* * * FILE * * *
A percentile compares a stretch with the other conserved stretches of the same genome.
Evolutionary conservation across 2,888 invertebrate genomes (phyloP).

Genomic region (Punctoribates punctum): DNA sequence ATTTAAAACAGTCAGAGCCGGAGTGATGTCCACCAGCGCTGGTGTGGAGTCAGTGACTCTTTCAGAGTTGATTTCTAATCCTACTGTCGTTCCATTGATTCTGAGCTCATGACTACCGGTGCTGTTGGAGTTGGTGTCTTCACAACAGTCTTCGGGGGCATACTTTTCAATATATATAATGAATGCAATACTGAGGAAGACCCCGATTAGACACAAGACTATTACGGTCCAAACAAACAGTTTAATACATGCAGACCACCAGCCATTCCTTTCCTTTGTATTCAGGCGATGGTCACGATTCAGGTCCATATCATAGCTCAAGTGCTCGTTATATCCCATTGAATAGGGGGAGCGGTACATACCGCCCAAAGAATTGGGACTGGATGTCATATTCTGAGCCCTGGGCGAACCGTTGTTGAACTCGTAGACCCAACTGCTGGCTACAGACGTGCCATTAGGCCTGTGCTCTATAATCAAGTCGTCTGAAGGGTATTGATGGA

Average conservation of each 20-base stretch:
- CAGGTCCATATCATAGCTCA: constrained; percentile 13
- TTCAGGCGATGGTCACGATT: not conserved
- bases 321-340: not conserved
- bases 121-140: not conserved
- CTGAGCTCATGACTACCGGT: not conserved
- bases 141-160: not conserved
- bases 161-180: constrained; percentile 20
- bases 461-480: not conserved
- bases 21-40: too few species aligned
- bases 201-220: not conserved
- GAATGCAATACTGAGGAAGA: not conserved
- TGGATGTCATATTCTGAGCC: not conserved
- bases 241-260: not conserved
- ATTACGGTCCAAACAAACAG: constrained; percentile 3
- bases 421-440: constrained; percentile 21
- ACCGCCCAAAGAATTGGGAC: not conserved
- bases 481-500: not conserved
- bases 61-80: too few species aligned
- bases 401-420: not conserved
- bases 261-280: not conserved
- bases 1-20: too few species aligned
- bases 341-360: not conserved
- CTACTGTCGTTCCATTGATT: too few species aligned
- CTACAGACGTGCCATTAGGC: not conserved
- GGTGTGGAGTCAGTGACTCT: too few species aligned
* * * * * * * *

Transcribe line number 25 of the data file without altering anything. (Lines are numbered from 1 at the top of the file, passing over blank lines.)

- bases 1-20: too few species aligned